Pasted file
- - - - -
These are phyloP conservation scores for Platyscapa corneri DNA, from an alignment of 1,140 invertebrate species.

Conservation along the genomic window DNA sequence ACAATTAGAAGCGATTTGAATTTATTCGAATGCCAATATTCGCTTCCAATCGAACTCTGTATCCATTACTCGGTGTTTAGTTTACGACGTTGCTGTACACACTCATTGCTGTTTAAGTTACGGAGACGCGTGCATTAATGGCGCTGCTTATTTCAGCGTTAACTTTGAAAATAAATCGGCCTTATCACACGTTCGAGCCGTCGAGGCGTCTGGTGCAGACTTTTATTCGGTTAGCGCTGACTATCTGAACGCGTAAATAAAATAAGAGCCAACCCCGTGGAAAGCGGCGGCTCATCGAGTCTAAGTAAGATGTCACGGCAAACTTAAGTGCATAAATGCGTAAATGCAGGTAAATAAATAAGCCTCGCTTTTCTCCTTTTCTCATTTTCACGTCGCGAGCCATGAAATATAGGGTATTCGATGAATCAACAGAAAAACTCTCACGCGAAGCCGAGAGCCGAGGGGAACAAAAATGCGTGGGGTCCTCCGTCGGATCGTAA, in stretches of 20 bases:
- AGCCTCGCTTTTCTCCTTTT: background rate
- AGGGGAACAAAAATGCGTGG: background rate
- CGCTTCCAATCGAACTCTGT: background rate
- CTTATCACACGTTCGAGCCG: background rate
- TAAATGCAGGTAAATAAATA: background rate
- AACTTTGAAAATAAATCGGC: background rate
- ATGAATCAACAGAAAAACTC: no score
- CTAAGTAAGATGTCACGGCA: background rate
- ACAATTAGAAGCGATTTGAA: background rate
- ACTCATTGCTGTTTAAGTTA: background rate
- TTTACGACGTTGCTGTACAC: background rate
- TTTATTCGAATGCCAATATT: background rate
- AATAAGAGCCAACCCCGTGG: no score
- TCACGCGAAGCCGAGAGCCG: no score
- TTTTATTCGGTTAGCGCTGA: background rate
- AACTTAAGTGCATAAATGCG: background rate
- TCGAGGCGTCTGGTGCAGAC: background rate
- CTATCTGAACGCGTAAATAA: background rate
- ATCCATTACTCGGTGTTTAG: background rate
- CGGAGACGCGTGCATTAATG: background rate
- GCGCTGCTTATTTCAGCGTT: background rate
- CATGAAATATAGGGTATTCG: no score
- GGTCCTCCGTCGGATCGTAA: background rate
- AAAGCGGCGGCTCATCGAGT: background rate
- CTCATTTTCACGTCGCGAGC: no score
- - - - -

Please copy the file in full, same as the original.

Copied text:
These are phyloP conservation scores for Platyscapa corneri DNA, from an alignment of 1,140 invertebrate species.

Conservation along the genomic window DNA sequence ACAATTAGAAGCGATTTGAATTTATTCGAATGCCAATATTCGCTTCCAATCGAACTCTGTATCCATTACTCGGTGTTTAGTTTACGACGTTGCTGTACACACTCATTGCTGTTTAAGTTACGGAGACGCGTGCATTAATGGCGCTGCTTATTTCAGCGTTAACTTTGAAAATAAATCGGCCTTATCACACGTTCGAGCCGTCGAGGCGTCTGGTGCAGACTTTTATTCGGTTAGCGCTGACTATCTGAACGCGTAAATAAAATAAGAGCCAACCCCGTGGAAAGCGGCGGCTCATCGAGTCTAAGTAAGATGTCACGGCAAACTTAAGTGCATAAATGCGTAAATGCAGGTAAATAAATAAGCCTCGCTTTTCTCCTTTTCTCATTTTCACGTCGCGAGCCATGAAATATAGGGTATTCGATGAATCAACAGAAAAACTCTCACGCGAAGCCGAGAGCCGAGGGGAACAAAAATGCGTGGGGTCCTCCGTCGGATCGTAA, in stretches of 20 bases:
- AGCCTCGCTTTTCTCCTTTT: background rate
- AGGGGAACAAAAATGCGTGG: background rate
- CGCTTCCAATCGAACTCTGT: background rate
- CTTATCACACGTTCGAGCCG: background rate
- TAAATGCAGGTAAATAAATA: background rate
- AACTTTGAAAATAAATCGGC: background rate
- ATGAATCAACAGAAAAACTC: no score
- CTAAGTAAGATGTCACGGCA: background rate
- ACAATTAGAAGCGATTTGAA: background rate
- ACTCATTGCTGTTTAAGTTA: background rate
- TTTACGACGTTGCTGTACAC: background rate
- TTTATTCGAATGCCAATATT: background rate
- AATAAGAGCCAACCCCGTGG: no score
- TCACGCGAAGCCGAGAGCCG: no score
- TTTTATTCGGTTAGCGCTGA: background rate
- AACTTAAGTGCATAAATGCG: background rate
- TCGAGGCGTCTGGTGCAGAC: background rate
- CTATCTGAACGCGTAAATAA: background rate
- ATCCATTACTCGGTGTTTAG: background rate
- CGGAGACGCGTGCATTAATG: background rate
- GCGCTGCTTATTTCAGCGTT: background rate
- CATGAAATATAGGGTATTCG: no score
- GGTCCTCCGTCGGATCGTAA: background rate
- AAAGCGGCGGCTCATCGAGT: background rate
- CTCATTTTCACGTCGCGAGC: no score